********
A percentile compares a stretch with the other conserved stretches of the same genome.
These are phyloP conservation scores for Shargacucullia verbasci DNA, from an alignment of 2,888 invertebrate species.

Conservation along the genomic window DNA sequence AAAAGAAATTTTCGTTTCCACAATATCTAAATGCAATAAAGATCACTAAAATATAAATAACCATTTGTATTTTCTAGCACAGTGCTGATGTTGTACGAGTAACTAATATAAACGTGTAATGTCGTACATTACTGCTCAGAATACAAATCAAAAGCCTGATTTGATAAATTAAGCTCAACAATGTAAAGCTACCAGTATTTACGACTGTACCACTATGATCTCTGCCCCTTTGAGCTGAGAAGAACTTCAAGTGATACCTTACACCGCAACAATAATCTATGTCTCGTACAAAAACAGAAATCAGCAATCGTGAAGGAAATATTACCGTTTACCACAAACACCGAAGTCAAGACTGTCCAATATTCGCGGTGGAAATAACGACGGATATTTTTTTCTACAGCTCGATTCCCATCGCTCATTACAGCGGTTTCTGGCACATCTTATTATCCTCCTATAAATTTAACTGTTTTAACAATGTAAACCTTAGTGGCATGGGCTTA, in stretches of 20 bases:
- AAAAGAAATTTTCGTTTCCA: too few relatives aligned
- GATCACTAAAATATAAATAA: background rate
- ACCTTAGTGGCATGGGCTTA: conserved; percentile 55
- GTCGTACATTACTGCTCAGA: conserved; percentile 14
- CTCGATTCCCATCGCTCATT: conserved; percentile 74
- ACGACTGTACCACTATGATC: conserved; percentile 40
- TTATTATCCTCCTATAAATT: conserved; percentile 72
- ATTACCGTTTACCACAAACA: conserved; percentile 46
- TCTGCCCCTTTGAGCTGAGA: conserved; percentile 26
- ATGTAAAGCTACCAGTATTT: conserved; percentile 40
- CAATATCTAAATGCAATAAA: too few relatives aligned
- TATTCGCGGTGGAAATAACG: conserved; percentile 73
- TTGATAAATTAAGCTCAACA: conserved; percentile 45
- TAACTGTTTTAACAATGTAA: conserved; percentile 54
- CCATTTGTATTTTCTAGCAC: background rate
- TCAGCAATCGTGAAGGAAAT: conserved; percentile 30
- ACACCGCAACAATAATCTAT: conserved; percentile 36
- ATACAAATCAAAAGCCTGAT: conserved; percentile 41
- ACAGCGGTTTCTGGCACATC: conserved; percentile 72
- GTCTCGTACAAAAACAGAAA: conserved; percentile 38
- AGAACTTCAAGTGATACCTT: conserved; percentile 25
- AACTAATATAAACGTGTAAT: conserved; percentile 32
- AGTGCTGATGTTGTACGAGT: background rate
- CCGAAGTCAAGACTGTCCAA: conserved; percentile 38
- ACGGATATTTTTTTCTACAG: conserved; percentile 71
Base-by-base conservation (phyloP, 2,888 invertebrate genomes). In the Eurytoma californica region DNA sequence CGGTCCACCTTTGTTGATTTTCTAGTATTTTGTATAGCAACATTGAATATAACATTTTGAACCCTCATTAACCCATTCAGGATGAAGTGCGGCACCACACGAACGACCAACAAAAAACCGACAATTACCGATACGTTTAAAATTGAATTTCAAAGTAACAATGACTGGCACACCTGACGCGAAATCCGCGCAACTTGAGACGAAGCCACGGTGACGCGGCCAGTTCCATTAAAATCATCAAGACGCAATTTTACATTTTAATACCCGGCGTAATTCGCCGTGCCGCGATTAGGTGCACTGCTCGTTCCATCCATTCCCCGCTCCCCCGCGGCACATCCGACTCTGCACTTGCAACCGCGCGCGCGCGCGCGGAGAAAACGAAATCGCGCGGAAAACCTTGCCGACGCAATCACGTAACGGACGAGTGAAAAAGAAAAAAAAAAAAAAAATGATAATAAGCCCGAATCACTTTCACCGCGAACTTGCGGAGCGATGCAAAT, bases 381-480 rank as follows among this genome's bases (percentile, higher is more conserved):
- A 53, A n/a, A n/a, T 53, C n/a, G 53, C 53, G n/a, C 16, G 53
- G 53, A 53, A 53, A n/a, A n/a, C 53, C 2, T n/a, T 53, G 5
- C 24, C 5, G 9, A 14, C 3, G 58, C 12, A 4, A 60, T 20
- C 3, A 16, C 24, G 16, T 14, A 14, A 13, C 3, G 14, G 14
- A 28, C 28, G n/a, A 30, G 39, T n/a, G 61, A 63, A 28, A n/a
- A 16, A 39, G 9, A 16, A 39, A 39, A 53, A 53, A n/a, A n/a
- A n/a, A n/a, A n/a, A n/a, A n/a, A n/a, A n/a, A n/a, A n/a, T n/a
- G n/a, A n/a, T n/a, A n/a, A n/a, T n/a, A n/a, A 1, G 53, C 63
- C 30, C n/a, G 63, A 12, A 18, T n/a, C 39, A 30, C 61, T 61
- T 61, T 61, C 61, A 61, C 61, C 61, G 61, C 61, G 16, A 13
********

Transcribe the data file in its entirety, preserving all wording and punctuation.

A percentile compares a stretch with the other conserved stretches of the same genome.
These are phyloP conservation scores for Shargacucullia verbasci DNA, from an alignment of 2,888 invertebrate species.

Conservation along the genomic window DNA sequence AAAAGAAATTTTCGTTTCCACAATATCTAAATGCAATAAAGATCACTAAAATATAAATAACCATTTGTATTTTCTAGCACAGTGCTGATGTTGTACGAGTAACTAATATAAACGTGTAATGTCGTACATTACTGCTCAGAATACAAATCAAAAGCCTGATTTGATAAATTAAGCTCAACAATGTAAAGCTACCAGTATTTACGACTGTACCACTATGATCTCTGCCCCTTTGAGCTGAGAAGAACTTCAAGTGATACCTTACACCGCAACAATAATCTATGTCTCGTACAAAAACAGAAATCAGCAATCGTGAAGGAAATATTACCGTTTACCACAAACACCGAAGTCAAGACTGTCCAATATTCGCGGTGGAAATAACGACGGATATTTTTTTCTACAGCTCGATTCCCATCGCTCATTACAGCGGTTTCTGGCACATCTTATTATCCTCCTATAAATTTAACTGTTTTAACAATGTAAACCTTAGTGGCATGGGCTTA, in stretches of 20 bases:
- AAAAGAAATTTTCGTTTCCA: too few relatives aligned
- GATCACTAAAATATAAATAA: background rate
- ACCTTAGTGGCATGGGCTTA: conserved; percentile 55
- GTCGTACATTACTGCTCAGA: conserved; percentile 14
- CTCGATTCCCATCGCTCATT: conserved; percentile 74
- ACGACTGTACCACTATGATC: conserved; percentile 40
- TTATTATCCTCCTATAAATT: conserved; percentile 72
- ATTACCGTTTACCACAAACA: conserved; percentile 46
- TCTGCCCCTTTGAGCTGAGA: conserved; percentile 26
- ATGTAAAGCTACCAGTATTT: conserved; percentile 40
- CAATATCTAAATGCAATAAA: too few relatives aligned
- TATTCGCGGTGGAAATAACG: conserved; percentile 73
- TTGATAAATTAAGCTCAACA: conserved; percentile 45
- TAACTGTTTTAACAATGTAA: conserved; percentile 54
- CCATTTGTATTTTCTAGCAC: background rate
- TCAGCAATCGTGAAGGAAAT: conserved; percentile 30
- ACACCGCAACAATAATCTAT: conserved; percentile 36
- ATACAAATCAAAAGCCTGAT: conserved; percentile 41
- ACAGCGGTTTCTGGCACATC: conserved; percentile 72
- GTCTCGTACAAAAACAGAAA: conserved; percentile 38
- AGAACTTCAAGTGATACCTT: conserved; percentile 25
- AACTAATATAAACGTGTAAT: conserved; percentile 32
- AGTGCTGATGTTGTACGAGT: background rate
- CCGAAGTCAAGACTGTCCAA: conserved; percentile 38
- ACGGATATTTTTTTCTACAG: conserved; percentile 71
Base-by-base conservation (phyloP, 2,888 invertebrate genomes). In the Eurytoma californica region DNA sequence CGGTCCACCTTTGTTGATTTTCTAGTATTTTGTATAGCAACATTGAATATAACATTTTGAACCCTCATTAACCCATTCAGGATGAAGTGCGGCACCACACGAACGACCAACAAAAAACCGACAATTACCGATACGTTTAAAATTGAATTTCAAAGTAACAATGACTGGCACACCTGACGCGAAATCCGCGCAACTTGAGACGAAGCCACGGTGACGCGGCCAGTTCCATTAAAATCATCAAGACGCAATTTTACATTTTAATACCCGGCGTAATTCGCCGTGCCGCGATTAGGTGCACTGCTCGTTCCATCCATTCCCCGCTCCCCCGCGGCACATCCGACTCTGCACTTGCAACCGCGCGCGCGCGCGCGGAGAAAACGAAATCGCGCGGAAAACCTTGCCGACGCAATCACGTAACGGACGAGTGAAAAAGAAAAAAAAAAAAAAAATGATAATAAGCCCGAATCACTTTCACCGCGAACTTGCGGAGCGATGCAAAT, bases 381-480 rank as follows among this genome's bases (percentile, higher is more conserved):
- A 53, A n/a, A n/a, T 53, C n/a, G 53, C 53, G n/a, C 16, G 53
- G 53, A 53, A 53, A n/a, A n/a, C 53, C 2, T n/a, T 53, G 5
- C 24, C 5, G 9, A 14, C 3, G 58, C 12, A 4, A 60, T 20
- C 3, A 16, C 24, G 16, T 14, A 14, A 13, C 3, G 14, G 14
- A 28, C 28, G n/a, A 30, G 39, T n/a, G 61, A 63, A 28, A n/a
- A 16, A 39, G 9, A 16, A 39, A 39, A 53, A 53, A n/a, A n/a
- A n/a, A n/a, A n/a, A n/a, A n/a, A n/a, A n/a, A n/a, A n/a, T n/a
- G n/a, A n/a, T n/a, A n/a, A n/a, T n/a, A n/a, A 1, G 53, C 63
- C 30, C n/a, G 63, A 12, A 18, T n/a, C 39, A 30, C 61, T 61
- T 61, T 61, C 61, A 61, C 61, C 61, G 61, C 61, G 16, A 13